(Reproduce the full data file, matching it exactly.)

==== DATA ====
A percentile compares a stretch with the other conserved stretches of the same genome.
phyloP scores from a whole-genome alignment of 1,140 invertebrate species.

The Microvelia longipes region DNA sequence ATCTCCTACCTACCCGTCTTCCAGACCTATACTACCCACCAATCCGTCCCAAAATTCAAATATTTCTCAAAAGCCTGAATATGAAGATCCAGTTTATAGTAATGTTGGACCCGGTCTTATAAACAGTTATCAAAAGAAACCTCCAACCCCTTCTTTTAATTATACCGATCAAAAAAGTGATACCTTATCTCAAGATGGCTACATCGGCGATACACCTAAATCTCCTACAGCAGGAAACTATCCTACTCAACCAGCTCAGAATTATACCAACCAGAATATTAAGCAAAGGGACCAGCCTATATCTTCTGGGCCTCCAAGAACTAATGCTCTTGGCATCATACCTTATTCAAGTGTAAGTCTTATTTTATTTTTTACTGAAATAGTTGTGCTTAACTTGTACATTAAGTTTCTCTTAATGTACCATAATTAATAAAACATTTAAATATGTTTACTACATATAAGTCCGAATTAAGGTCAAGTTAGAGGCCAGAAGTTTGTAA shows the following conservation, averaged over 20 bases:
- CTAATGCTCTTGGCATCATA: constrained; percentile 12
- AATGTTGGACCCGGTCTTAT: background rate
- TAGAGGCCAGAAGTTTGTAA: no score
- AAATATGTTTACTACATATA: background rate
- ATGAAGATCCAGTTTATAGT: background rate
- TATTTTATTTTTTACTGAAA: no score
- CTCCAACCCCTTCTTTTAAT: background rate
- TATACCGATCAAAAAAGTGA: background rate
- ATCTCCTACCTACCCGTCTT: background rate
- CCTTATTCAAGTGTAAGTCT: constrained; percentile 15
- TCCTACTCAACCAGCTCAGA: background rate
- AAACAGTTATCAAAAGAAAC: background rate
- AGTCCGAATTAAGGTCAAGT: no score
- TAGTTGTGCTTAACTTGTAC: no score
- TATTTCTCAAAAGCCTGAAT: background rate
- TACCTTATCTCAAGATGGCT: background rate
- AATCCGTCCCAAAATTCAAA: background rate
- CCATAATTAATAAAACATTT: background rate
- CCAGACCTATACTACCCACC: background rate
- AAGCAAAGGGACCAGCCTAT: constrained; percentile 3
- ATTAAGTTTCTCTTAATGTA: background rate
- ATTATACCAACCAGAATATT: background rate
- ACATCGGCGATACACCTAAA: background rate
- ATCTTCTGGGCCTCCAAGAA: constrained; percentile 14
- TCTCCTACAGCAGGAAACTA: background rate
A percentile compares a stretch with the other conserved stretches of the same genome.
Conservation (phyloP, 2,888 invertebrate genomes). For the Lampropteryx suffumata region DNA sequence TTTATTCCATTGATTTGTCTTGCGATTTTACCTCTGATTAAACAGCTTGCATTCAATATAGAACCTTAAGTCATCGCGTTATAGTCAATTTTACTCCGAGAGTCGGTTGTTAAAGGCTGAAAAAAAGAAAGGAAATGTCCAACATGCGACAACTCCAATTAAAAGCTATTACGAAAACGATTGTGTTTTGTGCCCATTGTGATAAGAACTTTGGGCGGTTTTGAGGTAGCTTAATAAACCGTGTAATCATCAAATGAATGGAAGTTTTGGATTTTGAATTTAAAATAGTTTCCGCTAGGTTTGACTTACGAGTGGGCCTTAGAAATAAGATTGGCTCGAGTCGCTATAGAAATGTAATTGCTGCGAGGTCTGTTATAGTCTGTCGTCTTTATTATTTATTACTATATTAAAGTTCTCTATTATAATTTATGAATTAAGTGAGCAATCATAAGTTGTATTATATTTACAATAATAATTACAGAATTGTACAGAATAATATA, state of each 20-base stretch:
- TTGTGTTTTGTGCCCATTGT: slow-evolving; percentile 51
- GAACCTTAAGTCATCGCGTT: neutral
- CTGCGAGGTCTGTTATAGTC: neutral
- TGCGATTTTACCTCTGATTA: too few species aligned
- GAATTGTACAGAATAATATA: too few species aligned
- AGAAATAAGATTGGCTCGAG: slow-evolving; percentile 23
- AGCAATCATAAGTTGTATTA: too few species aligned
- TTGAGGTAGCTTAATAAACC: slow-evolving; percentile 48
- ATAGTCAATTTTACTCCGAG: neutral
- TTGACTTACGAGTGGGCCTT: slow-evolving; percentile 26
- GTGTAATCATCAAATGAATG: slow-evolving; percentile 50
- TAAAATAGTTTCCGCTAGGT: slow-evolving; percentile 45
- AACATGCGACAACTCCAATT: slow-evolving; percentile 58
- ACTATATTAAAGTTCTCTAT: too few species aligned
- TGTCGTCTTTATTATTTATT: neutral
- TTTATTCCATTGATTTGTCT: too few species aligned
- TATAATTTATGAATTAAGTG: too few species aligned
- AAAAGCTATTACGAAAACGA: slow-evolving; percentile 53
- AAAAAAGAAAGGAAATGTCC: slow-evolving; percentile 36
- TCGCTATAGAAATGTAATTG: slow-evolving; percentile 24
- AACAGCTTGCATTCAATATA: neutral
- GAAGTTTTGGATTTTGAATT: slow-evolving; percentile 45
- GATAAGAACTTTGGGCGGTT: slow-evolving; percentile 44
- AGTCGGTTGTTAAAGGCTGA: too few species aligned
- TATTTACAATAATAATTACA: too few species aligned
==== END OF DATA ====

A percentile compares a stretch with the other conserved stretches of the same genome.
phyloP scores from a whole-genome alignment of 1,140 invertebrate species.

The Microvelia longipes region DNA sequence ATCTCCTACCTACCCGTCTTCCAGACCTATACTACCCACCAATCCGTCCCAAAATTCAAATATTTCTCAAAAGCCTGAATATGAAGATCCAGTTTATAGTAATGTTGGACCCGGTCTTATAAACAGTTATCAAAAGAAACCTCCAACCCCTTCTTTTAATTATACCGATCAAAAAAGTGATACCTTATCTCAAGATGGCTACATCGGCGATACACCTAAATCTCCTACAGCAGGAAACTATCCTACTCAACCAGCTCAGAATTATACCAACCAGAATATTAAGCAAAGGGACCAGCCTATATCTTCTGGGCCTCCAAGAACTAATGCTCTTGGCATCATACCTTATTCAAGTGTAAGTCTTATTTTATTTTTTACTGAAATAGTTGTGCTTAACTTGTACATTAAGTTTCTCTTAATGTACCATAATTAATAAAACATTTAAATATGTTTACTACATATAAGTCCGAATTAAGGTCAAGTTAGAGGCCAGAAGTTTGTAA shows the following conservation, averaged over 20 bases:
- CTAATGCTCTTGGCATCATA: constrained; percentile 12
- AATGTTGGACCCGGTCTTAT: background rate
- TAGAGGCCAGAAGTTTGTAA: no score
- AAATATGTTTACTACATATA: background rate
- ATGAAGATCCAGTTTATAGT: background rate
- TATTTTATTTTTTACTGAAA: no score
- CTCCAACCCCTTCTTTTAAT: background rate
- TATACCGATCAAAAAAGTGA: background rate
- ATCTCCTACCTACCCGTCTT: background rate
- CCTTATTCAAGTGTAAGTCT: constrained; percentile 15
- TCCTACTCAACCAGCTCAGA: background rate
- AAACAGTTATCAAAAGAAAC: background rate
- AGTCCGAATTAAGGTCAAGT: no score
- TAGTTGTGCTTAACTTGTAC: no score
- TATTTCTCAAAAGCCTGAAT: background rate
- TACCTTATCTCAAGATGGCT: background rate
- AATCCGTCCCAAAATTCAAA: background rate
- CCATAATTAATAAAACATTT: background rate
- CCAGACCTATACTACCCACC: background rate
- AAGCAAAGGGACCAGCCTAT: constrained; percentile 3
- ATTAAGTTTCTCTTAATGTA: background rate
- ATTATACCAACCAGAATATT: background rate
- ACATCGGCGATACACCTAAA: background rate
- ATCTTCTGGGCCTCCAAGAA: constrained; percentile 14
- TCTCCTACAGCAGGAAACTA: background rate
A percentile compares a stretch with the other conserved stretches of the same genome.
Conservation (phyloP, 2,888 invertebrate genomes). For the Lampropteryx suffumata region DNA sequence TTTATTCCATTGATTTGTCTTGCGATTTTACCTCTGATTAAACAGCTTGCATTCAATATAGAACCTTAAGTCATCGCGTTATAGTCAATTTTACTCCGAGAGTCGGTTGTTAAAGGCTGAAAAAAAGAAAGGAAATGTCCAACATGCGACAACTCCAATTAAAAGCTATTACGAAAACGATTGTGTTTTGTGCCCATTGTGATAAGAACTTTGGGCGGTTTTGAGGTAGCTTAATAAACCGTGTAATCATCAAATGAATGGAAGTTTTGGATTTTGAATTTAAAATAGTTTCCGCTAGGTTTGACTTACGAGTGGGCCTTAGAAATAAGATTGGCTCGAGTCGCTATAGAAATGTAATTGCTGCGAGGTCTGTTATAGTCTGTCGTCTTTATTATTTATTACTATATTAAAGTTCTCTATTATAATTTATGAATTAAGTGAGCAATCATAAGTTGTATTATATTTACAATAATAATTACAGAATTGTACAGAATAATATA, state of each 20-base stretch:
- TTGTGTTTTGTGCCCATTGT: slow-evolving; percentile 51
- GAACCTTAAGTCATCGCGTT: neutral
- CTGCGAGGTCTGTTATAGTC: neutral
- TGCGATTTTACCTCTGATTA: too few species aligned
- GAATTGTACAGAATAATATA: too few species aligned
- AGAAATAAGATTGGCTCGAG: slow-evolving; percentile 23
- AGCAATCATAAGTTGTATTA: too few species aligned
- TTGAGGTAGCTTAATAAACC: slow-evolving; percentile 48
- ATAGTCAATTTTACTCCGAG: neutral
- TTGACTTACGAGTGGGCCTT: slow-evolving; percentile 26
- GTGTAATCATCAAATGAATG: slow-evolving; percentile 50
- TAAAATAGTTTCCGCTAGGT: slow-evolving; percentile 45
- AACATGCGACAACTCCAATT: slow-evolving; percentile 58
- ACTATATTAAAGTTCTCTAT: too few species aligned
- TGTCGTCTTTATTATTTATT: neutral
- TTTATTCCATTGATTTGTCT: too few species aligned
- TATAATTTATGAATTAAGTG: too few species aligned
- AAAAGCTATTACGAAAACGA: slow-evolving; percentile 53
- AAAAAAGAAAGGAAATGTCC: slow-evolving; percentile 36
- TCGCTATAGAAATGTAATTG: slow-evolving; percentile 24
- AACAGCTTGCATTCAATATA: neutral
- GAAGTTTTGGATTTTGAATT: slow-evolving; percentile 45
- GATAAGAACTTTGGGCGGTT: slow-evolving; percentile 44
- AGTCGGTTGTTAAAGGCTGA: too few species aligned
- TATTTACAATAATAATTACA: too few species aligned